CMS Opens Sunshine Act Review
Physicians have 45 days to review and dispute payments from industry.
The Ophthalmology Innovation Summit opening on Thursday is clear evidence of the advances that can come with clinicians and industry working together.
But such cooperation comes with oversight.
The Centers for Medicare and Medicaid Services (CMS) has opened its Open Pay-ments system to allow physicians to review and dispute payments they’ve received from device makers and pharmaceutical companies, as they’ve reported them under the so-called Sunshine Act. The data consist of fees, grants and other payments drug and de-vice makers paid to physicians and teaching hospitals for all of 2014.
The release is part of the Open Payments program, also known as the Physician Pay-ment Sunshine Act, under the Affordable Care Act. The first release last year included only data for the last five months of 2013.
The review and dispute period lasts 45 days, and the information is due to be released to the public on June 30. Data that are the subjects of disputes filed within the 45-day period will be withheld from the June 30 release, according to CMS. Physicians may al-so file disputes after the review and dispute period ends, but those changes won’t ap-pear until next year’s reporting cycle.
Eli Y. Adashi, MD, MS, a professor at Brown University in Providence, R.I., encourages physicians who receive significant commercial support to take advantage of the review and dispute period. “The key argument in looking at the data is to ensure accuracy, but not just in dollar amounts, but the breakdown of support into categories to see that they’re appropriately characterized,” he says.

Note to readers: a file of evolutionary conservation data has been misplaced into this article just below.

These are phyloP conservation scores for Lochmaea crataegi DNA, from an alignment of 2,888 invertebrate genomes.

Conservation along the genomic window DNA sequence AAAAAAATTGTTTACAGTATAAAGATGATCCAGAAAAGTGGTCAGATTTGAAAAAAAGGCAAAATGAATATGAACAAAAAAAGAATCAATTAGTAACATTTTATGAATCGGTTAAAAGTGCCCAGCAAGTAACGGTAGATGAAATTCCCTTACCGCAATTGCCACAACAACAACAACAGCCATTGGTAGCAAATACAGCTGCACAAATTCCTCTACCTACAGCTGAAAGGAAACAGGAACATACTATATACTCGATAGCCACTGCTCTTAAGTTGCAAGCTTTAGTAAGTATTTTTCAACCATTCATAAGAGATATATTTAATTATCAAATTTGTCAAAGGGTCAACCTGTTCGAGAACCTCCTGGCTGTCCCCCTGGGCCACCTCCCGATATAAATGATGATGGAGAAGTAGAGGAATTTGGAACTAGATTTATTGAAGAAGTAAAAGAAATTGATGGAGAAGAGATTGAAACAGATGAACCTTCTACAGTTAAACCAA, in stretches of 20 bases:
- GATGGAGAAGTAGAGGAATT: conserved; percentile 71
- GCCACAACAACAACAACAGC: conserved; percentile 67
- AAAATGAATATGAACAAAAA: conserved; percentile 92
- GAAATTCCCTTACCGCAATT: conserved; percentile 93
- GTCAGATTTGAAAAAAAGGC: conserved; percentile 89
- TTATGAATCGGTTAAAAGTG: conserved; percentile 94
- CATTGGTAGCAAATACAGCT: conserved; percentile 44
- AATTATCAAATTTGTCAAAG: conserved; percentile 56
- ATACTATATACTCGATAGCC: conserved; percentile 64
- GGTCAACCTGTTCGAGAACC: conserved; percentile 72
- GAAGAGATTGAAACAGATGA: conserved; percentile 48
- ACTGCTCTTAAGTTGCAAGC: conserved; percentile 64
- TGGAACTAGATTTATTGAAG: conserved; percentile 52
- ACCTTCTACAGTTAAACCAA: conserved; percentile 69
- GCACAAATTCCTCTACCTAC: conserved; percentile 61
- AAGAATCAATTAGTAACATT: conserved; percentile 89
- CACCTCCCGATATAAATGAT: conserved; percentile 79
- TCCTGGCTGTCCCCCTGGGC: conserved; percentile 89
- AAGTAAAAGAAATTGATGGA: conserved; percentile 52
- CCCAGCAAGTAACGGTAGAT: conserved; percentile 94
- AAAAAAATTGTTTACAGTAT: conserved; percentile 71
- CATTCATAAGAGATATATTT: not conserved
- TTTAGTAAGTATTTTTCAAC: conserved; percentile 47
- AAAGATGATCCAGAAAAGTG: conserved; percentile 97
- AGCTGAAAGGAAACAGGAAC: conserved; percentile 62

Any company that sells drugs or FDA-approved devices through Medicare, Medicaid or the Children’s Health Insurance Program, along with group purchasing plans, are re-quired to report consulting fees, research grants, travel reimbursements and other gifts.
The 2013 data listed 4.45 million payments totaling nearly $3.7 billion. Some 1,419 manufacturers and group purchasing plans paid that out to 546,000 individual physi-cians and 1,360 teaching hospitals. The 2013 data omitted $1.1 billion in payments be-cause of problems with the data.
However, last year only 26,000 physicians, or 4.8 percent, registered in the Open Pay-ments system to review the payments attributed to them.
Dr. Adashi explored the problems with the 2014 data release in an article in the Journal of the American Medical Association.1 “Last year was different,” he says in an interview. “There really wasn’t all that much time. The website was clunky and, worse, it failed and had to be taken off line for close to two weeks.” He expects CMS to correct those prob-lems this time around.
To review the information, physicians must register in both the CMS Enterprise Portal and the Open Payments system. Physicians who registered last year do not need to register again; they can login with their user IDs and passwords and navigate to the Open Payments system home page. Registration is available on the CMS website at:
1. Santhakumar S, Adashi EY. Viewpoint: The Physician Payment Sunshine Act; Testing the value of transparency. JAMA. 2015;313:23-24.
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